So how do we arrive at this place of understanding that all perspectives are equally as valid? We can ask ourselves a simple, but complex, question:

‘What do they think is good about segregating boys and girls on a school bus?’

If we can arrive at the answer(s) to that question, we are becoming more interculturally aware and more interculturally competent. We are seeing the situation from their perspective and not only our own. We are presuming they have a good reason, from their perspective, for their behaviour, rather than immediately judging or condemning it.

Once we have reflected over that, we can decide what we personally think. Does it change our point of view? Can we accept their behaviour more easily? Or does it make me hold my view even more stongly? In that situation, we can say something like:

‘I understand why you think it’s good to segregate boys and girls. I understand your perspective. However, I disagree with it. And here in Sweden, we believe in equal treatment of all regardless of their gender, which is why that behaviour is not something we as a society can accept.’

Compared this to the more reactionary ‘the Islamists are trying to take over Sweden!’ and ‘this country is going down the drain’, you see how the ability to perspectives-take creates a more open, less fearful debate.

It is my belief that if we approach occurances like this in a more interculturally competent way, and try to perspectives-take, we can create a society built on mutual understanding and respect for prevailing values rather than a society built on fear and suspicion.

And that has to be a good thing moving forward, doesn’t it?

 

 

 

 

Was Spock Swedish? 

  
According to the World Values Survey, Sweden is one of the most rational non-secular countries in the world: decisions tend to be made on logical rather than on emotional or hypothetical grounds. 
One area in which this manifests itself in Sweden is in the separation of church and state. Policies and legislation spring out of political, and not religious, ideologies. Unlike other countries where religion has a strong influence on how the country is run, Swedish politicians base their arguments on statistical and factual information. God is never mentioned in political debate, not even by the far-right Christian Democrat Party. If they mentioned God, it would probably send them swiftly packing out of the Parliament building. 

This is why what is currently happening in the USA is so fascinating. In the USA there is a strong connection between God and rhetoric. In the USA you simply don’t become President unless you mention God several times in your speeches. With this background, it’s not surprising that extremist Christians can arise, such as marriage registrar Kim Davis in Kentucky. The delightful Ms Davis abuses her position of authority and refuses to issue marriage licenses to same-sex couples as it collides with her Christian views. In doing this, she denies these couples their legal rights and interprets the law to suit her own religious agenda. This has caused outrage in the USA and she has been ordered to back down, but continues to righteously defy the courts. And is allowed to do so. Prison is next in line, but she cannot be dismissed as her position is one for which she has been publically elected.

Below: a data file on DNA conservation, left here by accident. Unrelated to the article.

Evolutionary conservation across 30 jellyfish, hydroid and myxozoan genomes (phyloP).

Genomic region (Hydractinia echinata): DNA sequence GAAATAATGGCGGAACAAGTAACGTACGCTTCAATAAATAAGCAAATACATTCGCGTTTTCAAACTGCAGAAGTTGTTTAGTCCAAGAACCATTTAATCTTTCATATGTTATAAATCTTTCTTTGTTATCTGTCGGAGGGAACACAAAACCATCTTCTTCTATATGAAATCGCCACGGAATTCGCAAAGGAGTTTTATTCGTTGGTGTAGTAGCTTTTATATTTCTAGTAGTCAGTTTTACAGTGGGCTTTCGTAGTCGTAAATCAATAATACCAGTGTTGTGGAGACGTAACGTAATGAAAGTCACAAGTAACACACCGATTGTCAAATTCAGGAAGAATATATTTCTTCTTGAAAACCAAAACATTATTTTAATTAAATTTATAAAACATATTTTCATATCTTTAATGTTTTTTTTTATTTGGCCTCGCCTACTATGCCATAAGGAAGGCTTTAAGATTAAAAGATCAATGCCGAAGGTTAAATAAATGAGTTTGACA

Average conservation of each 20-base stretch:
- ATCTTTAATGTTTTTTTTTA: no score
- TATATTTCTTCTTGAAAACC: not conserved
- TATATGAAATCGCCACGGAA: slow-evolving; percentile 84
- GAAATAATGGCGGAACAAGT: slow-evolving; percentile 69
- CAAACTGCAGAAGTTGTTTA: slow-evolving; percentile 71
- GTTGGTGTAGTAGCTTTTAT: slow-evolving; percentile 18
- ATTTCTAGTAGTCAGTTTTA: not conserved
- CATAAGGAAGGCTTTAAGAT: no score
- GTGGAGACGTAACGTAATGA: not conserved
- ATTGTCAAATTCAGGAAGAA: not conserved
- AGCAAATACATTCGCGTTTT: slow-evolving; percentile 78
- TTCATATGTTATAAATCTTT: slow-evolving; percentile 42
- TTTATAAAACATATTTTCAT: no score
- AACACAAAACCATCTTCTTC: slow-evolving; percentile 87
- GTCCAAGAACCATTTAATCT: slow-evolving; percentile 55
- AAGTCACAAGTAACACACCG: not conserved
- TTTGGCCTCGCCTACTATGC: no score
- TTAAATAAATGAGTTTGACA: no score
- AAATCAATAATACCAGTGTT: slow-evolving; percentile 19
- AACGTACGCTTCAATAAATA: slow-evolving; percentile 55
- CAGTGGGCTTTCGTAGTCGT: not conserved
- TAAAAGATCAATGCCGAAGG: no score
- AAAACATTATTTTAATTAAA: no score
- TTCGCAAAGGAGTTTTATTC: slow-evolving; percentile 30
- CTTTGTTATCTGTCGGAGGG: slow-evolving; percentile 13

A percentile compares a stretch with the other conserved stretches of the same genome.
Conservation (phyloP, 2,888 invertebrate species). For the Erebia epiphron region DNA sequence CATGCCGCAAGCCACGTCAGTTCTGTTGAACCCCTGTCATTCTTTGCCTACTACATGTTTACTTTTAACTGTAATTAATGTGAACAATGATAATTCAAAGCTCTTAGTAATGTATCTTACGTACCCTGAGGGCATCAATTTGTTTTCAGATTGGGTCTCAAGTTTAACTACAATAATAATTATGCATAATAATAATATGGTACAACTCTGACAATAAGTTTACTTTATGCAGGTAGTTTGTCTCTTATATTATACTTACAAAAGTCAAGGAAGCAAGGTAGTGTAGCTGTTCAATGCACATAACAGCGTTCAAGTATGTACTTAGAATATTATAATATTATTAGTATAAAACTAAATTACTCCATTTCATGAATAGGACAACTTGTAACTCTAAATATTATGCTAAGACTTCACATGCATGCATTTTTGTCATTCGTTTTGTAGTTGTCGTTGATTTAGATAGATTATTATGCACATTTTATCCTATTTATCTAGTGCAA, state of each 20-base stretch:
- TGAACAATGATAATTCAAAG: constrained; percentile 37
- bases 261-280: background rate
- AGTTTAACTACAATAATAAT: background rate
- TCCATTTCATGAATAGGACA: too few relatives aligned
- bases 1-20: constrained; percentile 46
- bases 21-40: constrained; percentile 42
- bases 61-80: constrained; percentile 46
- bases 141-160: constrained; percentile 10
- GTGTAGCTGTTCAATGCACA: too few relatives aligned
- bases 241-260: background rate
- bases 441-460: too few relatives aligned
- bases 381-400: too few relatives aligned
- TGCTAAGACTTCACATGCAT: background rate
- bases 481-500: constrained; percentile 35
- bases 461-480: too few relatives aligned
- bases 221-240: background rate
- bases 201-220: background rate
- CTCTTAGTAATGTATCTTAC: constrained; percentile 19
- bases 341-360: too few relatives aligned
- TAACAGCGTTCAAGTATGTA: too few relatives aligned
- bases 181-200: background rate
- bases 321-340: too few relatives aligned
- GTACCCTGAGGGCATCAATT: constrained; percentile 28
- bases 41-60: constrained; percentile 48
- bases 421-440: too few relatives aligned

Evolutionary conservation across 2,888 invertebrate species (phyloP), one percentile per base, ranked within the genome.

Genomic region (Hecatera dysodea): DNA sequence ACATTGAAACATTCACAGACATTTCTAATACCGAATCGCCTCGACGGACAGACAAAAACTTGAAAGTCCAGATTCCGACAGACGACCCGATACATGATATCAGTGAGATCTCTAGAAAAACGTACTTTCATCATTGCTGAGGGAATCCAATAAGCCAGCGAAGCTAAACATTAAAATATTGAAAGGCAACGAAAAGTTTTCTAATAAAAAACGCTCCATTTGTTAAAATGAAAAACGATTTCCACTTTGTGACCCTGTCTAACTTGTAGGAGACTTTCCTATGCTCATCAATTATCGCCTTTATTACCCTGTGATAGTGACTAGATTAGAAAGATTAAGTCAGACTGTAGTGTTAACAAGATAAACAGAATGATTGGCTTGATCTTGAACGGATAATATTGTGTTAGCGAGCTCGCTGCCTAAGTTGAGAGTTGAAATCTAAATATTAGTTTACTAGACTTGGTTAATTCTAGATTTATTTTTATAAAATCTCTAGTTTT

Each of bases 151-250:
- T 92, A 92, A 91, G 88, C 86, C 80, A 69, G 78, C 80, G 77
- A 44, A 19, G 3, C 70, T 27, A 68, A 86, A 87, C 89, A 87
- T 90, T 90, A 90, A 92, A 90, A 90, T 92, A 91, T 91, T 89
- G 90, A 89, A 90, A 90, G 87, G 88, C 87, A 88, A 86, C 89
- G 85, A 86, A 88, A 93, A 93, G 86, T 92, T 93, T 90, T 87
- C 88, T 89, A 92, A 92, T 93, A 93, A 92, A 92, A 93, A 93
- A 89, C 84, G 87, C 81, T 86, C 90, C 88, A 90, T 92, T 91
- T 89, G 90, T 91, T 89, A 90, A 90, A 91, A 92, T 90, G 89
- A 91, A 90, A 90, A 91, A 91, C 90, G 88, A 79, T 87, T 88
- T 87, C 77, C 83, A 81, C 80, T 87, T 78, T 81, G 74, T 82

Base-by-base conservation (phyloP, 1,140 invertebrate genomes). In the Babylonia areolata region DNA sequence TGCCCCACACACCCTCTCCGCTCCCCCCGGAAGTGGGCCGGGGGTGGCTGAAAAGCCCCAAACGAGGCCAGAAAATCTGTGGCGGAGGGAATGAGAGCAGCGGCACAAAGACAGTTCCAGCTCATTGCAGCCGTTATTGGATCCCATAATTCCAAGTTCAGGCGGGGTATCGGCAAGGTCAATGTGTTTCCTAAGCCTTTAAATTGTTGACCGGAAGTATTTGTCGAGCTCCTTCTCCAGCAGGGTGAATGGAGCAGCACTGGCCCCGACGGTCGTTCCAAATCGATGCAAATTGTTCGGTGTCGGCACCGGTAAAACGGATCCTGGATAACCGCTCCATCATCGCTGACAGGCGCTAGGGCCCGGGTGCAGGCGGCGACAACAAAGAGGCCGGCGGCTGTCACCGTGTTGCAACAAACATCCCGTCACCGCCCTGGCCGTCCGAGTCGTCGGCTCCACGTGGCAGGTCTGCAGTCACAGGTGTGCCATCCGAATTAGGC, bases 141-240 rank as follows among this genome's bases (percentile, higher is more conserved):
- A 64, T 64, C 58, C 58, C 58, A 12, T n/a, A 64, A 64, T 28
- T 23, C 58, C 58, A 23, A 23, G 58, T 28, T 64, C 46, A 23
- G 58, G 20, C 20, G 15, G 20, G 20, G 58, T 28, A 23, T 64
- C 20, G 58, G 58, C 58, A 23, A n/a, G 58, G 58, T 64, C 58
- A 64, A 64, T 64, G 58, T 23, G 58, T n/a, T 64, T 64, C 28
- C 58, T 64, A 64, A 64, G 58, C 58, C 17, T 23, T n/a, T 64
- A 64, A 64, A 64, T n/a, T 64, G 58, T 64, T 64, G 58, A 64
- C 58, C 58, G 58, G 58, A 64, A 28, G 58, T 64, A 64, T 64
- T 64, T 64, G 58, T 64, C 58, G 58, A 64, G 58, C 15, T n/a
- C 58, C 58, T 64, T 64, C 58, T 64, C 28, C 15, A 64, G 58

This is a simple, but insidious, example of how religion, law and social legislation do often not make for a happy marriage. What would happen if we all decided to interpret the law according to our own religious convictions? Chaos. Religious dogma. Moralising power mongers.  In Sweden, Ms Davis would have been stripped of her official duties long ago. 

One secular quote reflects Swedish society in a nutshell. And it’s from Star Trek’s Spock in 1982: 

‘The needs of the many outweigh the needs of the few.’

It’s logical. May Swedish society live long and prosper. 

No religion please – we’re Swedish

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When comparing religious/traditional values with secular/non-traditional values, Sweden always comes out of research as amongst the most secular, non-traditional countries in the world. The low voting frequency in the recent Church elections reflects this. Basically, many people in Sweden don’t want religion to have anything to do with politics and Sweden is one of the few countries in the world that has separated religion and politics from each other.

This is clearly shown in the latest outrage to appear on social media in Sweden – the appointment of the new Employment Minister, Elisabeth Svantesson. Ms Svantesson comes from the Swedish Conservative Party – the Moderates – and has recently been given this high profile position in the Cabinet. Where this becomes interesting is what is causing the outrage. It seems that Ms Svantesson holds a religious belief and belongs to a radical Christian organisation which, amongst other things, condemns abortion and homosexuality.

Voices have been risen for her immediate resignation.

This is so different from most other countries around the world. Take a country like the USA -nobody gets to become President there without mentioning God. Many countries are theocracies, where the political leaders and the religious leaders are the same. In most other countries, believing in a religious deity is an advantage, if not a necessity, for a public figure to be taken seriously.

But in Sweden, believing in a God is a rarely an advantage for a public figure. They are often ridiculed and their credibility is challenged by the general public and the press.

And this makes me think…..just when did religion become a liability in Sweden?